Quitclaim deeds and transmutations of property under California Family Code section 852.
I’m Not On the Deed!
Another woman just came in, freaking out that she signed away property rights because a few years ago, her husband told her to sign a “quick-claim” deed on the house they purchased during the marriage.
First of all, it’s a “quitclaim” deed. And while we’re at it, family lawyers use “Dissomasters”, NOT “Discomasters”. (It always makes me smile).
So, back to her question – did I change community property to his separate property by signing a deed? As with all family law questions, it depends.
Transmutations of Property
Let’s talk about transmutations. When you split up, a BIG issue is division of property. First, we gotta characterize the property – is it separate or community? California is a community property state, so generally speaking, all property acquired after the date of marriage is community, with exceptions of 1) Separate property reimbursements (read about them here); and 2) transmutations.
You can transmutate (change legal characterization) of property as follows:
- Change community into separate
- Separate into community
- Change your separate into your spouse’s separate.
A long time ago, you can just orally transmutate property. This led to lots of “pillow-talk” changes in property. “I love you so much, I’ll give you my house!” Of course, when poeple split up, it was “he said, she said” hell for the Courts.
Family Code 852
Thus, enter Family Code 852, which states this:
(a) A transmutation of real or personal property is not valid unless made in writing by an express declaration that is made, joined in, consented to, or accepted by the spouse whose interest in the property is adversely affected.
(b) A transmutation of real property is not effective as to third parties without notice thereof unless recorded.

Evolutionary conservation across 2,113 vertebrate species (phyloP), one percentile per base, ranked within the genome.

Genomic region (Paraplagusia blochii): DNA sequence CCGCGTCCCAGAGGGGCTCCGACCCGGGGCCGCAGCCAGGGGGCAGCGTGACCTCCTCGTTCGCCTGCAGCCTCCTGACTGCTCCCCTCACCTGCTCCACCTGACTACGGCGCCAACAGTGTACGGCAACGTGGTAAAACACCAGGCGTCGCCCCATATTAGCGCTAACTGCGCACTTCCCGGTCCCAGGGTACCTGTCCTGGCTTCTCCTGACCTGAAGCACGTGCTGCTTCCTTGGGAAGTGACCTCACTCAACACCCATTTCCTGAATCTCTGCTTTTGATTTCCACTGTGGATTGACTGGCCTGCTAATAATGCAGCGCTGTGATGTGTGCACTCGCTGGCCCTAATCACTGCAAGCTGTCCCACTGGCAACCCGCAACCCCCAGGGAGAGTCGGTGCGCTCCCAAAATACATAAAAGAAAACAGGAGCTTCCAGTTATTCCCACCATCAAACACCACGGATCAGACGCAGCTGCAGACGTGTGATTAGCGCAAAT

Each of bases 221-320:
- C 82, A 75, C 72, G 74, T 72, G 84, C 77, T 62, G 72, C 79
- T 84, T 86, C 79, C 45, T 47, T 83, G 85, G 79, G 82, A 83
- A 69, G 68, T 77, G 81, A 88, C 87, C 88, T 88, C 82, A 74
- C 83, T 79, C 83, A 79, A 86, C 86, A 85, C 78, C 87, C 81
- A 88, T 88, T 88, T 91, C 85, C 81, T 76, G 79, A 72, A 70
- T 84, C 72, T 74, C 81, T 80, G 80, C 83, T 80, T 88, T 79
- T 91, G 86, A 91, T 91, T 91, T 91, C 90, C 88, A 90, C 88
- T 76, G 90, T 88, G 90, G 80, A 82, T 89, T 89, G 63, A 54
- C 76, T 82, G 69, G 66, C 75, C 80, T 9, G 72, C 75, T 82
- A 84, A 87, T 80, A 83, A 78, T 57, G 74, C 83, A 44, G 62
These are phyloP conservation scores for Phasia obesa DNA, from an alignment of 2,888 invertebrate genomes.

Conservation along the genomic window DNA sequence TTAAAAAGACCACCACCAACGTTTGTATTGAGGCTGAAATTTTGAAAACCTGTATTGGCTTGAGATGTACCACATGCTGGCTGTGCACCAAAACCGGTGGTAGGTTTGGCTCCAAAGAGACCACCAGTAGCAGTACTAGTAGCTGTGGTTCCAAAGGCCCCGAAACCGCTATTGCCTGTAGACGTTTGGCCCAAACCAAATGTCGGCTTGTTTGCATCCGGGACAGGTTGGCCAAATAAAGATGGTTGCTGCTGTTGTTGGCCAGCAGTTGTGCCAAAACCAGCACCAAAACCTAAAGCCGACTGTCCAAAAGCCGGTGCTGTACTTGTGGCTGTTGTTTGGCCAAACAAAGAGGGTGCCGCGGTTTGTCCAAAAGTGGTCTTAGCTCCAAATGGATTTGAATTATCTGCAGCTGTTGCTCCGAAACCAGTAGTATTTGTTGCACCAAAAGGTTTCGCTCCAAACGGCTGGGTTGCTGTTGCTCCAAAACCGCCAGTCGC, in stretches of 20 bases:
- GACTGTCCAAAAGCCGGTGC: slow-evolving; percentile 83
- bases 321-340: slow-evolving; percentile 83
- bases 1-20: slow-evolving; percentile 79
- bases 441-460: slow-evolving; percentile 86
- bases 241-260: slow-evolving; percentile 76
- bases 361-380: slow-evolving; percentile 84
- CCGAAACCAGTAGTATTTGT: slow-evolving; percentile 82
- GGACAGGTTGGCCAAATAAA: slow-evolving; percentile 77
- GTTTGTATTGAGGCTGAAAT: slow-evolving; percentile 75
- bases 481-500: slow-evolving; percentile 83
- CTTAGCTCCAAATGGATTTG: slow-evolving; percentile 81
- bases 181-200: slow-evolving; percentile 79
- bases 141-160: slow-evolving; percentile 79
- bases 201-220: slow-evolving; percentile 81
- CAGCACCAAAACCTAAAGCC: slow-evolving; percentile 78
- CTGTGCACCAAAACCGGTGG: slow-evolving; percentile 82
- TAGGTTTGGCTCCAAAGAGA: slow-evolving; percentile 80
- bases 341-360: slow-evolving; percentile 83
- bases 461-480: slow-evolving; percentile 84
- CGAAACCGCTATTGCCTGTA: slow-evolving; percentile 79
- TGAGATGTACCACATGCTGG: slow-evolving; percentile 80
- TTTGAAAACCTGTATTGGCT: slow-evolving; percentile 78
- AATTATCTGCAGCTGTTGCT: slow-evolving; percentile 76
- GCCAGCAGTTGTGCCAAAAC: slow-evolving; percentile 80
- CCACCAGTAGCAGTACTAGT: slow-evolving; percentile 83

(c) This section does not apply to a gift between the spouses of clothing, wearing apparel, jewelry, or other tangible articles of a personal nature that is used solely or principally by the spouse to whom the gift is made and that is not substantial in value taking into account the circumstances of the marriage.
(d) Nothing in this section affects the law governing characterization of property in which separate property and community property are commingled or otherwise combined.
(e) This section does not apply to or affect a transmutation of property made before January 1, 1985, and the law that would otherwise be applicable to that transmutation shall continue to apply.
Is quitclaim deed “express declaration”?
So, is the quitclaim deed count as a “express declaration” sufficient enough to change the client’s interest from community to separate?
Let’s look at the facts. She said she signed the quitclaim during a refinance. She had defaulted on quite a few credit cards, thus ruining her credit, and her fiance was able to obtain a better interest rate without her on the deed/loan. HOWEVER, and this is the kicker – he had told her that the quitclaim deed was ONLY for the better interest rate…NOT because it would be his separate property. Being the loyal, trusting, non-family-lawyer wife that she was, she signed.
Thus, we would argue that she absolutely did not “make, join in, consent to, or accept” that she was giving up her interest by signing this quitclaim deed.
Marriage of Haines
But that is not all. What if she understood the deed gave up her right? Under Marriage of Haines, if one spouse is disadvantaged to the other’s advantage, there arises a presumption the transmutation is invalid. The wife was absolutely disadvantaged by giving up the community interest in the house.
In a marriage, a spouse has a fiduciary duty to the other spouse, which means that they are not permitted to take advantage of the other.
Signing a Quitclaim Deed Does Not Give Up Rights; Facts Must Be Examined.
Thus, the signing of a quitclaim/interspousal transfer deed during marriage by one spouse to the the other is not the end-all be-all of the character of the property. The facts surrounding each case MUST be examined and argued.
It is always prudent to consider a post-nuptial agreement which would satisfy the “express declaration” requirement of Family Code 852.